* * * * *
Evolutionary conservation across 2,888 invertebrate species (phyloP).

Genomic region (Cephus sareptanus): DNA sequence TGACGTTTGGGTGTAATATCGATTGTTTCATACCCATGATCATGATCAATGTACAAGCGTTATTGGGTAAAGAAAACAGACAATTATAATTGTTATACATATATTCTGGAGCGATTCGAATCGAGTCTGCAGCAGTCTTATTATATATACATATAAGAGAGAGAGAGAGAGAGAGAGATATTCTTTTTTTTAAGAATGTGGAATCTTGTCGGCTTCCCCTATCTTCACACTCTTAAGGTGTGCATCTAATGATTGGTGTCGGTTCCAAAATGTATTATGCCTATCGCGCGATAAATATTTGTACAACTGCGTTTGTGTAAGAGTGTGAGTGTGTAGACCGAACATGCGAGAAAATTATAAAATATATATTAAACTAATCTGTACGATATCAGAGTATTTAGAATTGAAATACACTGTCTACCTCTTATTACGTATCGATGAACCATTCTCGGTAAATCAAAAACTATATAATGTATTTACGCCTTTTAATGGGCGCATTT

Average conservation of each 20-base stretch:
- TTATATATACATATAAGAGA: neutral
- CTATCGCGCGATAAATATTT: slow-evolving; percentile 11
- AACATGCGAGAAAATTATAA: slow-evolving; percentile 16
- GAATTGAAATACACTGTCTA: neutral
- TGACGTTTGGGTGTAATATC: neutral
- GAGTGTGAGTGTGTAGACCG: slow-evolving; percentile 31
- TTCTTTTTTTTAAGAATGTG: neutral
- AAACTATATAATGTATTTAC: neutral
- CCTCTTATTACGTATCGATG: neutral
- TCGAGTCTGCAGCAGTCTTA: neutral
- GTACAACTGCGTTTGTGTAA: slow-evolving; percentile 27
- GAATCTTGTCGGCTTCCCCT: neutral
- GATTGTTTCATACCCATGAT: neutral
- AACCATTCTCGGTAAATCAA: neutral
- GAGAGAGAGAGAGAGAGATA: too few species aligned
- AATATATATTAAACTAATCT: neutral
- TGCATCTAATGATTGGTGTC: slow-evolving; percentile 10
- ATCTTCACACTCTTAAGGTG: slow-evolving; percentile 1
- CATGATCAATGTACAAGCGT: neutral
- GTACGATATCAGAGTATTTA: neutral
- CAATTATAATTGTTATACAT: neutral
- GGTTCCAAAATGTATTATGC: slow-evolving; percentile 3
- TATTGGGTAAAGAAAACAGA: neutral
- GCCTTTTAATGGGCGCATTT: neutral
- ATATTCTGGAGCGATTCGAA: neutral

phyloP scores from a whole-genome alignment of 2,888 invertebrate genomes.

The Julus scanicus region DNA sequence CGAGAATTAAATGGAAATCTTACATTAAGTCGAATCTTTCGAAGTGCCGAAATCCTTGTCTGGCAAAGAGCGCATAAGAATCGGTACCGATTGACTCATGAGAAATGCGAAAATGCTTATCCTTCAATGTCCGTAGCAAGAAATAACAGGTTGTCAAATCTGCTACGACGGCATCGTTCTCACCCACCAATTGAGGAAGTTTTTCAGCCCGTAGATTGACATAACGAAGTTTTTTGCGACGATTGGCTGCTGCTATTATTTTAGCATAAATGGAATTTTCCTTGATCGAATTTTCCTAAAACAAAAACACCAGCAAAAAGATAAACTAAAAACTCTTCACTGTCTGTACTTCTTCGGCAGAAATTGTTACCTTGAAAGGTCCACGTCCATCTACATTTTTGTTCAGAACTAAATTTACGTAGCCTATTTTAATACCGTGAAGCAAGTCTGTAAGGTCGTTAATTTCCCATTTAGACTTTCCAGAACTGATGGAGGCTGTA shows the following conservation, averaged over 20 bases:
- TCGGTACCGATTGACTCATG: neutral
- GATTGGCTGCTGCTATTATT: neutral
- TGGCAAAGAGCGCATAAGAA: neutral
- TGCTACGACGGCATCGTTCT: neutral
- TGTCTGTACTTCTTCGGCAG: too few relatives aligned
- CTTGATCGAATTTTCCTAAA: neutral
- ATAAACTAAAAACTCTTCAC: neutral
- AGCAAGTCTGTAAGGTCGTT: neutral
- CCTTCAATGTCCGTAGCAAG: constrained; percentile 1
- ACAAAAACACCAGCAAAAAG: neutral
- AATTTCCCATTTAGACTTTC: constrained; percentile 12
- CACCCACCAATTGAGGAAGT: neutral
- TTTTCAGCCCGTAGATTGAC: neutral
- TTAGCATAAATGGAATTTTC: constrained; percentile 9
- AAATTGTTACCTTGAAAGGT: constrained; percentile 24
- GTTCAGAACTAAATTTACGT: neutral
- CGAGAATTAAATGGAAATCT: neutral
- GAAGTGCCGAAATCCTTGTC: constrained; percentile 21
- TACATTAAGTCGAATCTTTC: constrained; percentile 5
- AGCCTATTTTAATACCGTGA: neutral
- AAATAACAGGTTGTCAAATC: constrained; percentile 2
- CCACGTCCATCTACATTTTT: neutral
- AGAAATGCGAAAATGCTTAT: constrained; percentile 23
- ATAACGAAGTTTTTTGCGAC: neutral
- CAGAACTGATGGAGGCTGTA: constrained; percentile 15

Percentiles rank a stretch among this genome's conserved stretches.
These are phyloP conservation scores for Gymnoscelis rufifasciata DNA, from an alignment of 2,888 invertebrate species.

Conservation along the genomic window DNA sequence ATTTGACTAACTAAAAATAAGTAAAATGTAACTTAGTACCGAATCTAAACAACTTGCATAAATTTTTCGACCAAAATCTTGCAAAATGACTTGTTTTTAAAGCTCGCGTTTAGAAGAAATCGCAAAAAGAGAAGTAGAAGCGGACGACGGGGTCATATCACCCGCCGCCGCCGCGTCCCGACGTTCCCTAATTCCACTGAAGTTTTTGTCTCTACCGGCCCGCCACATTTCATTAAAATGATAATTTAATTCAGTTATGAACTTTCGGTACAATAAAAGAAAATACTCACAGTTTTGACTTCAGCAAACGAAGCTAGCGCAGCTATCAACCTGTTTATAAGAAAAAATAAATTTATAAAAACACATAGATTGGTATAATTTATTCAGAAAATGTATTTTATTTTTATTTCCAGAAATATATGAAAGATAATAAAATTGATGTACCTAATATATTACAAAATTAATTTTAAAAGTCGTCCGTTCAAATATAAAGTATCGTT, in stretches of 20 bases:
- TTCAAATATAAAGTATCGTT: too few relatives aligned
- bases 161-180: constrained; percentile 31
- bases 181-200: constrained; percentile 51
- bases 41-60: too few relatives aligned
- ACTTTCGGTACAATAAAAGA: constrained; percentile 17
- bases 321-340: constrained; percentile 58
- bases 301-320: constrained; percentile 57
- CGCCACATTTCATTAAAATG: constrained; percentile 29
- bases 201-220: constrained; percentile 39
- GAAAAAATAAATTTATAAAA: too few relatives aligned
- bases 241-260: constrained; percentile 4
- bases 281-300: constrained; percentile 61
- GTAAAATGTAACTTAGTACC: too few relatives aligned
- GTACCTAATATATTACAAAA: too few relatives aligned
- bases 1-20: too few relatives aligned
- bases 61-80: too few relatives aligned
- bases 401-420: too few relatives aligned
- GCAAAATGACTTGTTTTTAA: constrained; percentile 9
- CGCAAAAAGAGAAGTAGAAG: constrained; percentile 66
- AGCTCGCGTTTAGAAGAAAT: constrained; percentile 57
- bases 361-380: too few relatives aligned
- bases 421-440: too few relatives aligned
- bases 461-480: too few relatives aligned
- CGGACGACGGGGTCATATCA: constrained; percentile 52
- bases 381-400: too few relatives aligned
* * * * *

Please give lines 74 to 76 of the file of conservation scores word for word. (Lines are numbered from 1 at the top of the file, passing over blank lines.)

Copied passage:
- bases 61-80: too few relatives aligned
- bases 401-420: too few relatives aligned
- GCAAAATGACTTGTTTTTAA: constrained; percentile 9